Looking Out for U.S. Economic Interests in Intelligence Oversight
Published February 23, 2016
Members of Congress on the Intelligence Committees and their staffs perform a critical oversight role. As the only non-executive branch personnel with access to intelligence collection programs, they are often the only people who can raise other policy considerations and expect to have those questions answered. While the primary role of the committees has been to ensure that the programs are effective in securing the nation and that taxpayer dollars are spent wisely, they can also perform an important function in looking at the economic impact of collection programs.
This paper is designed to help Members of Congress consider the impact to American economic interests in the course of their intelligence oversight.
In today’s telecommunications environment, an ever-increasing share of global communications transit the United States—either through the internet or other channels. U.S. dominance in technology and communications means that the infrastructure is often owned and operated by an American company. But efforts by U.S. intelligence agencies to collect those communications, sometimes unbeknownst to the companies themselves, have serious negative implications for the reputation of those companies, domestic and international customer trust in American tech products, and the competitiveness of U.S. technology products in the global marketplace. A study by the Information Technology & Innovation Foundation (ITIF) concludes that the U.S. cloud computing industry could lose up to $35 billion over the next three years following Edward Snowden’s decision to release information about a wide-range of classified national security programs.1
After the leaks by Chelsea Manning and Edward Snowden, and the cyber-security breaches of OPM and other government networks, the U.S. government cannot guarantee the secrecy of its intelligence programs or the data they collect. Thus, it is more important now than ever that intelligence agencies prospectively assess potential harm as a result of a disclosure.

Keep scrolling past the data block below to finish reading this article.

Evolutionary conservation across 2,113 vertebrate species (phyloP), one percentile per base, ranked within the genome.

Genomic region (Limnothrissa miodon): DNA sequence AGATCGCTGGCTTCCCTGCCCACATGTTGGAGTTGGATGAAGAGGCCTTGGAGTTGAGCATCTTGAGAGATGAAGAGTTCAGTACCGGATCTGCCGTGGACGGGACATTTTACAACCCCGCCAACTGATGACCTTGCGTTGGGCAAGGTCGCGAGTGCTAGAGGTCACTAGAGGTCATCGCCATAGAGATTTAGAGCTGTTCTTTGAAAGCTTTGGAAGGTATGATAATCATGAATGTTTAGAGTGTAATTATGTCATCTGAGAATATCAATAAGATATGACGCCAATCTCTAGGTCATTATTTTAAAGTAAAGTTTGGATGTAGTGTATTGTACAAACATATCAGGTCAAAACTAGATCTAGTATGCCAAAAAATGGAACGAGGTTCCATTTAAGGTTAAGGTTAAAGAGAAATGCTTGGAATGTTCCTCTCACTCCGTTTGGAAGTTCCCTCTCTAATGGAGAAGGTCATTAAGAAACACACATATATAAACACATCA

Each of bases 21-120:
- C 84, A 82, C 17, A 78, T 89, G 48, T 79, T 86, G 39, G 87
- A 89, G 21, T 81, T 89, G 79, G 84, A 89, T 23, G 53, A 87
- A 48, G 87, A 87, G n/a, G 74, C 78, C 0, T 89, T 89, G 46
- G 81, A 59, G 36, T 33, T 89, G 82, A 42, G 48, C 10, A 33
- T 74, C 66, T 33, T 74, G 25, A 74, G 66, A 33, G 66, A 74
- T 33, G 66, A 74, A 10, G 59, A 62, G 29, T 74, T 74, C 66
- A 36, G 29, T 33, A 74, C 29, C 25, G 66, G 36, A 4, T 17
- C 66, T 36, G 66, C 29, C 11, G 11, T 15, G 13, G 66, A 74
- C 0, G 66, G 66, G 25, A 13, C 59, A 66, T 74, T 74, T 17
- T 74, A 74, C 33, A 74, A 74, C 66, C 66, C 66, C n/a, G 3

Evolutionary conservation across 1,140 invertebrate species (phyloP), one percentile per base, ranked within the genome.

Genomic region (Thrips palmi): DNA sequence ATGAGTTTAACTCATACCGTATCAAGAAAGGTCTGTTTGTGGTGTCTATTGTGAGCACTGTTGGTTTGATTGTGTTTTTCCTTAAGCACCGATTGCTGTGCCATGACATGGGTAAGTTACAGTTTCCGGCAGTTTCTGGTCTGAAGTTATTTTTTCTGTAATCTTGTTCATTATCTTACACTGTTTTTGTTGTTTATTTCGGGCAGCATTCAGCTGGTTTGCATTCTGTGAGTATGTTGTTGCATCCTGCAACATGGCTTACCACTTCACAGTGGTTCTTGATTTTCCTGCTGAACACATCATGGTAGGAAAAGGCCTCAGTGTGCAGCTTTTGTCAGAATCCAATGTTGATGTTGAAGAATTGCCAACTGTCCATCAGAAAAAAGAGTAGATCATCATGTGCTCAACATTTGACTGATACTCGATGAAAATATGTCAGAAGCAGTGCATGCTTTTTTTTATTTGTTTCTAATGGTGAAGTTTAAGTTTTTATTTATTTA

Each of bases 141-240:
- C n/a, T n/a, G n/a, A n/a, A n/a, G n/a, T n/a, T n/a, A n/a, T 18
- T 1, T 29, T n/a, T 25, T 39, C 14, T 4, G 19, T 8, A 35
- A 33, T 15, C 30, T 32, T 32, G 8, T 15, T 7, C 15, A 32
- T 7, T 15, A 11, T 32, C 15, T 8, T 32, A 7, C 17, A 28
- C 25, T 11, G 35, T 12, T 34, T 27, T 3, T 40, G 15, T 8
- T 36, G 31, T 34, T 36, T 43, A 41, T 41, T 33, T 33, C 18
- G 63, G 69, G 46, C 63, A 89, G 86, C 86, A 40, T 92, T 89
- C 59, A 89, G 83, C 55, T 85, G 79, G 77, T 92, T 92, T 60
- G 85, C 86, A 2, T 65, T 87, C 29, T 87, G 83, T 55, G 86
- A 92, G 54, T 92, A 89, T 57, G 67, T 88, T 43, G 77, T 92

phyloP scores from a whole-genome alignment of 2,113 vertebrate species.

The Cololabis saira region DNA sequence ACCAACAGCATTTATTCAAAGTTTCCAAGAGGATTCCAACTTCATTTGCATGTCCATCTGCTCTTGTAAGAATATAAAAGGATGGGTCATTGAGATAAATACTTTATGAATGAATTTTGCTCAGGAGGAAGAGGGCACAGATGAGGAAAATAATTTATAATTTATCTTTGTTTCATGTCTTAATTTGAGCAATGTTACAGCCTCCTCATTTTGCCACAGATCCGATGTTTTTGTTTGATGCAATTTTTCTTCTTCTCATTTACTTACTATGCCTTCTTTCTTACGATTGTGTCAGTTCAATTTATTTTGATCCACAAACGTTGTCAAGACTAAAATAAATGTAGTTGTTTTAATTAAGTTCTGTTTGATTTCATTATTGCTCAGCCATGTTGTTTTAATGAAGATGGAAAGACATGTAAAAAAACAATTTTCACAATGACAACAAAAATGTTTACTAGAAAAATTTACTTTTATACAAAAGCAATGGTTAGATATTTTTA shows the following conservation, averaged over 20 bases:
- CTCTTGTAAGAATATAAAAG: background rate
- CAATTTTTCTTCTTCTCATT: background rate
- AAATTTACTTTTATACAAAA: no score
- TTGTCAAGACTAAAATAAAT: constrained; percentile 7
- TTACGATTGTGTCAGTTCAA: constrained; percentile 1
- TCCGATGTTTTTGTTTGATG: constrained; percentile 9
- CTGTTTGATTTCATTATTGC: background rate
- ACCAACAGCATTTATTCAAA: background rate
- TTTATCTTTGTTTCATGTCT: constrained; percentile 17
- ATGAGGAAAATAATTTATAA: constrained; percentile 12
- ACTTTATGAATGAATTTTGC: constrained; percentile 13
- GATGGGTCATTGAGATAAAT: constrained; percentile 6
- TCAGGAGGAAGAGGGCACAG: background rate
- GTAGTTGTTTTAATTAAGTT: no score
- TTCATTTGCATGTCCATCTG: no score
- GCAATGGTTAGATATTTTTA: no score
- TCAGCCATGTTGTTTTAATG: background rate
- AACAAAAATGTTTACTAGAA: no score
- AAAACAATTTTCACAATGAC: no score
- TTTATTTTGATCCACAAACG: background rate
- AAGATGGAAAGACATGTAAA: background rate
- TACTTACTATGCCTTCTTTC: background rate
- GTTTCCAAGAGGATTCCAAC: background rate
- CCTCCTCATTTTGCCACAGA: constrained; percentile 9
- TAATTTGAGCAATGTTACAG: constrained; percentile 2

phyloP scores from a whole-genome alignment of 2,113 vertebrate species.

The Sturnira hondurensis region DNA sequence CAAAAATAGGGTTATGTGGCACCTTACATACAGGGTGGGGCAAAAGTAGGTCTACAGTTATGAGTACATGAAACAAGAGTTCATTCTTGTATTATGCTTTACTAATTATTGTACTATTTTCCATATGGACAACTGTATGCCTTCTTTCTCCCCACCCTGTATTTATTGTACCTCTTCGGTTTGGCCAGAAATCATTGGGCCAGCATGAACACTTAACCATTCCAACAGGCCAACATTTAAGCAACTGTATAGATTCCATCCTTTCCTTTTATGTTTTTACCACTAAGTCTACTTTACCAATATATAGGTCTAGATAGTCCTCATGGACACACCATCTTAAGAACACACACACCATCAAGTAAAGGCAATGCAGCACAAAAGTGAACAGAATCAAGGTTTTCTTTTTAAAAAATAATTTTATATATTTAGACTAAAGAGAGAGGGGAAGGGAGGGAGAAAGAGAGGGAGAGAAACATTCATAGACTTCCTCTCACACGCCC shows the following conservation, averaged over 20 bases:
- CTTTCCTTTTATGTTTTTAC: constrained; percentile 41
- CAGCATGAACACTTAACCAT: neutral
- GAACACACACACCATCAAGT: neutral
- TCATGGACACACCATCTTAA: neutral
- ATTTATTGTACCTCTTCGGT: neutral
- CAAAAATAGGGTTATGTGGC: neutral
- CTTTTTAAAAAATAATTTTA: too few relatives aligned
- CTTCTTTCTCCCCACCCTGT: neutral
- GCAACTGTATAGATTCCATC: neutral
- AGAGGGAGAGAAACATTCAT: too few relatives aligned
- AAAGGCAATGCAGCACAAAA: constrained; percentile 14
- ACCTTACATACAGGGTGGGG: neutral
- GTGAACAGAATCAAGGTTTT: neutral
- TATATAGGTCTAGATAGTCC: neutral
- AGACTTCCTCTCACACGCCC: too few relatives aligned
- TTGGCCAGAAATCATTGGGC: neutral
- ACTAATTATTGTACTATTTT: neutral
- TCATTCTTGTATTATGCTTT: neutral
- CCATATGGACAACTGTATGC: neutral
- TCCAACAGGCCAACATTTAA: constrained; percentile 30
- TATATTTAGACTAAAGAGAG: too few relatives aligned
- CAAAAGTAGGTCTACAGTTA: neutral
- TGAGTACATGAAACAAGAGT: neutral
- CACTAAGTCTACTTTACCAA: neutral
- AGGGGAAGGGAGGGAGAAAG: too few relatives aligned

Members of Congress can help ensure that the agencies have considered potential harm as part of their regular budget oversight by asking a series of questions about any intelligence electronic collection program to determine whether the risk has been appropriately evaluated:
1) Does the collection method involve a U.S.-owned company or facility?
a) Is the U.S. company witting?
b) Is the U.S. company compelled?
i) Is the U.S. company allowed to disclose anything about its participation?
ii) Does the company have a right to challenge the compulsion?
iii) Is the U.S. company compensated?
c) Has analysis been done to assess potential damage to the U.S. company from inadvertent disclosure of the program?
d) Have other U.S. agencies been consulted about the potential harm to other U.S. policy interests?
e) Has there been an assessment of the risk of reciprocal requirements being levied on the company or sector by the host nation?
2) Is U.S. person data involved?
a) What is the volume of the data collected?
b) What is the percentage of information in the take that is of national security interest?
c) Is the U.S. person data the target of the investigation?
d) Is the U.S. person data incidentally collected?
3) Does the collection method involve exploiting vulnerabilities in the technology platform, in particular, a cyber vulnerability?
a) Is U.S. information susceptible to the same vulnerability?
b) Has the risk of a potential adversary identifying and exploiting the same vulnerability been assessed?
c) Has the community compared the value of exploiting the vulnerability against the potential harm of not securing the vulnerability?
Daniel Castro, “How Much Will PRISM Cost the U.S. Cloud Computing Industry?”, (Report), Information Technology & Innovation Foundation, August 5, 2013. Available at: http://www.itif.org/publications/2013/08/05/how-much-will-prism-cost-us-cloud-computing-industry.
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